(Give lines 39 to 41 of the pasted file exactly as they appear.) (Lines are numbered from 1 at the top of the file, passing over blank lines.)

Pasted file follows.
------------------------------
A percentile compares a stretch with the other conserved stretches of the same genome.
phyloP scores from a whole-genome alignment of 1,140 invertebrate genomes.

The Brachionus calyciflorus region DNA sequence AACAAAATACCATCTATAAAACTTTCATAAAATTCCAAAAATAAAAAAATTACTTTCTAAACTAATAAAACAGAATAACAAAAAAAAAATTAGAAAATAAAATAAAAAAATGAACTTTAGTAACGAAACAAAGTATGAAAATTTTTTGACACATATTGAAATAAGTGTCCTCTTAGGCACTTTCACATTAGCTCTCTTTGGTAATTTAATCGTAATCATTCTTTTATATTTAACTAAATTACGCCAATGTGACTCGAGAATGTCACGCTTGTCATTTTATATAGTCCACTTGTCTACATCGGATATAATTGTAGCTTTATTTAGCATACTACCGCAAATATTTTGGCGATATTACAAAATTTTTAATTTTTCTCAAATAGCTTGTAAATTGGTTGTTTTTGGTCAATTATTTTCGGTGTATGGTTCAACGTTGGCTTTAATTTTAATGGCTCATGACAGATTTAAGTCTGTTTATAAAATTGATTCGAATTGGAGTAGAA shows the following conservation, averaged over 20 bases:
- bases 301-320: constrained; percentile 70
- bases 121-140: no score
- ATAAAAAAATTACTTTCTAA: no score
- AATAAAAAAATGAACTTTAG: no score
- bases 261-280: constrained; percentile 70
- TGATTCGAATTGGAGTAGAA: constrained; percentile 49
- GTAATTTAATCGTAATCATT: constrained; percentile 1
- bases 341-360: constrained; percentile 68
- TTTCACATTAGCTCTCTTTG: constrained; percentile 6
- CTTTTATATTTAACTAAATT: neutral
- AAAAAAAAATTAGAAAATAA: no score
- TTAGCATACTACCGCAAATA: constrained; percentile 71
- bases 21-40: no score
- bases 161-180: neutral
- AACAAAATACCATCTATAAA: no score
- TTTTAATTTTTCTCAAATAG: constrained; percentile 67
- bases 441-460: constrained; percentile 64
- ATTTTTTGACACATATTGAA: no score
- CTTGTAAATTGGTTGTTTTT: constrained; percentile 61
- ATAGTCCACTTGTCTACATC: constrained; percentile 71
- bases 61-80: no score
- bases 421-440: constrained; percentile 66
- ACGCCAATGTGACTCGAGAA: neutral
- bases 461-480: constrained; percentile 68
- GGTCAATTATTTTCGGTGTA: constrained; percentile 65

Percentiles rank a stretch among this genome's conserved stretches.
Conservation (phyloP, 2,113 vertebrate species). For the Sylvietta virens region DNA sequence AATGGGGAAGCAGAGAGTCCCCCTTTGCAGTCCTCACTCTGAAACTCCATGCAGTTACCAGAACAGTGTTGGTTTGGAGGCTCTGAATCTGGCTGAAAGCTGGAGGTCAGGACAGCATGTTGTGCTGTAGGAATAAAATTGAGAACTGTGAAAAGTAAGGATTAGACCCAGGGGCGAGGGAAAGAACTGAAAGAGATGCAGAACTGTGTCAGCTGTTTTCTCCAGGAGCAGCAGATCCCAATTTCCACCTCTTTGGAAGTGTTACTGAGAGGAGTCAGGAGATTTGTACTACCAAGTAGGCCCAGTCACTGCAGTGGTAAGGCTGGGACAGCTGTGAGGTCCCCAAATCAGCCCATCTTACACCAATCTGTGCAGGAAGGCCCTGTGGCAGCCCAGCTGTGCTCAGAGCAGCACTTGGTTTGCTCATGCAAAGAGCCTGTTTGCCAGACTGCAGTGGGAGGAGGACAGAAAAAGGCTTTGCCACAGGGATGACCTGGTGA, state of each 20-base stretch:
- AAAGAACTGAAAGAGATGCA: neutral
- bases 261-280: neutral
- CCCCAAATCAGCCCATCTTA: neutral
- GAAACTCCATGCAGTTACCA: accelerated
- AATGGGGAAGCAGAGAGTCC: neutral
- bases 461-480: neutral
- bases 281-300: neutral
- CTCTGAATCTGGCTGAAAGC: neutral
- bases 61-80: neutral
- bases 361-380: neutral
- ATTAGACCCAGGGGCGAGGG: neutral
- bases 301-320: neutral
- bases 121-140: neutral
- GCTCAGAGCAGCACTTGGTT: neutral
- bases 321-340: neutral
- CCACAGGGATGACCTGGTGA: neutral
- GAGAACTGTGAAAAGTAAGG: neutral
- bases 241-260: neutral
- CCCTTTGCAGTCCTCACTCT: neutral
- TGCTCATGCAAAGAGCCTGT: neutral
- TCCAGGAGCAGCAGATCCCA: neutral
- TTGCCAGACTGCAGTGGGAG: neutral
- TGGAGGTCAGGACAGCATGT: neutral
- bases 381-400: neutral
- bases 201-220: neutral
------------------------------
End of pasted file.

- bases 61-80: neutral
- bases 361-380: neutral
- ATTAGACCCAGGGGCGAGGG: neutral